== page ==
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"I'm too full of antibiotics," said the President a few hours before announcing his support for Leonard Hall as Governor of New York in 1959. Mr. Hall blushed demurely right up to the top of his horn-rimmed glasses, but declined to confirm his political aspirations.
And for good reason. Ike may like Len; Len may like Len; but Len isn't really sure whether anyone else does. This basic insecurity is, of course, highly unbecoming for a man of Mr. Hall's stature. After all, he is a former sheriff of Nassau County.
Yet Ike has announced that he is "one booster" for Hall, and even if he is the only one, he pulls a lot of weight. Moreover, it is a pretty rare thing when a President, and particularly President Eisenhower, puts on the pressure. Mr. Roosevelt, a former Governor of New York, learned how to do his pressuring sub rosa, and Mr. Hall has probably learned the same technique. But Ike, an affable fellow, hasn't. He has thrown himself right into the middle of a nice, friendly fight in the Empire State, and it seems unlikely that he will emerge unscathed. Without Mr. Hall, whom the President praised "for the mistakes he saved me from making," Ike has jumped into water over his head. If Hall loses the nomination, it will not look good for the boys in the White House, and if Hall wins, it will look worse for the boys in Albany.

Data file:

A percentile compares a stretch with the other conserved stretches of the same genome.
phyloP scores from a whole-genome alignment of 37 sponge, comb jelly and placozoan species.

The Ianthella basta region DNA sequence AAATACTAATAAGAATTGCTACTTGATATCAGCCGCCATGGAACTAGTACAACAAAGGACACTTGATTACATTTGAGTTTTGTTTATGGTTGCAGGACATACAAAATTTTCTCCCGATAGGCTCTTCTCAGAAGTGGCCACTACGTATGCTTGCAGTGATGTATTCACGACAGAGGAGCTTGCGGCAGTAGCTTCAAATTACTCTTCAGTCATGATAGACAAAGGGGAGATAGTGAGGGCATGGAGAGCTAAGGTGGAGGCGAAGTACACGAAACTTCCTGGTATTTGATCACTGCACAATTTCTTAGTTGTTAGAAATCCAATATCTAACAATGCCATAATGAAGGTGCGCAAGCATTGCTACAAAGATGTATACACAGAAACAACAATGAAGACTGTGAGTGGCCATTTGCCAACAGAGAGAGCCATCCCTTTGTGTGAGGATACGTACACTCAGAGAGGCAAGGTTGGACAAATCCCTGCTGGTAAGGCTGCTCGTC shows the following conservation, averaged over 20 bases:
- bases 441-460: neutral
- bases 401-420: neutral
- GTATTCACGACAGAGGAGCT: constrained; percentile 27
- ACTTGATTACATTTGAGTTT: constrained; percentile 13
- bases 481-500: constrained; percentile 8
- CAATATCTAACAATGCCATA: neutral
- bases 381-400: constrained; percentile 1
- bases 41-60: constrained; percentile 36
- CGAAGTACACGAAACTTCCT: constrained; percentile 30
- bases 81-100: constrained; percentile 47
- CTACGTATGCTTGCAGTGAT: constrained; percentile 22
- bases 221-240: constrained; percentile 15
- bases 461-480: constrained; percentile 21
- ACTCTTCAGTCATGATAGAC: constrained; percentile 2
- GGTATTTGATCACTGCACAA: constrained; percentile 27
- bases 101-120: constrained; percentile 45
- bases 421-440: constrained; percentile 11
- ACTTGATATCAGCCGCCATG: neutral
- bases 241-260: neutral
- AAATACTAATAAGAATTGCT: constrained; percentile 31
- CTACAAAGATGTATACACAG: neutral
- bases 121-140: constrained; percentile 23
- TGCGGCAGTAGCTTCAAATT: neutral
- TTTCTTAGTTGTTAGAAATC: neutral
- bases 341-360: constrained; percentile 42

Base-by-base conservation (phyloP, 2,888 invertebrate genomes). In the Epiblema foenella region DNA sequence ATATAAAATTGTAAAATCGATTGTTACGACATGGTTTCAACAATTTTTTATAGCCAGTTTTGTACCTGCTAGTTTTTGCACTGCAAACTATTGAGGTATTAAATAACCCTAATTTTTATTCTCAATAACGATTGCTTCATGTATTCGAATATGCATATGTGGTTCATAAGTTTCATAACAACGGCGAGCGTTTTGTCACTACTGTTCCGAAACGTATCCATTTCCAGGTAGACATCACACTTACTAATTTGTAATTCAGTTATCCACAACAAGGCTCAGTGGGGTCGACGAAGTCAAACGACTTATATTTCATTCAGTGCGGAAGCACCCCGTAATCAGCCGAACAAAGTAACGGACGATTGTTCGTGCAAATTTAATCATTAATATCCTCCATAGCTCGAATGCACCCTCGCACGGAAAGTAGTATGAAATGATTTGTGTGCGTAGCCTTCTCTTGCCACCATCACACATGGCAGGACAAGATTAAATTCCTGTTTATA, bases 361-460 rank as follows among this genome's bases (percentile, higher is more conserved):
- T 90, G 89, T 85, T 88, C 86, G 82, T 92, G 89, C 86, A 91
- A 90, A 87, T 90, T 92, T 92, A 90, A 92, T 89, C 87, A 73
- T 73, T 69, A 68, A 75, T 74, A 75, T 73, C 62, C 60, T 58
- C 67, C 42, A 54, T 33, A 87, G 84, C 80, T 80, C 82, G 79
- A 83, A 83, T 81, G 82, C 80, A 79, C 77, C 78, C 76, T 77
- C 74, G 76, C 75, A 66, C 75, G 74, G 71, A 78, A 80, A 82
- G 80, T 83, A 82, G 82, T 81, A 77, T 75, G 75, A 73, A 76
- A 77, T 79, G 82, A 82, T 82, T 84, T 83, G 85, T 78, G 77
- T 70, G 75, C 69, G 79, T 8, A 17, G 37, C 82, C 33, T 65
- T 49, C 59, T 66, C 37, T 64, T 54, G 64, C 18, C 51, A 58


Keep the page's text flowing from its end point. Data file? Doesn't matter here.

All in all, it is a pretty sorry spectacle. We feel sorry for almost everyone concerned. For Mr. Eisenhower, because he has a cough and hearing trouble; for Lennie, because he has a basic lack of security; and for the Republicans, because they are just beginning to recover from a similar fiasco in Cambridge. Fortunately, there is a way out. Mr. Eisenhower, who intimated that he had not found a federal post suitable for Hall, might consider having the present sheriff of Nassau County promoted, so that Len could get his old job back. That way everybody would be happy, or almost everybody.
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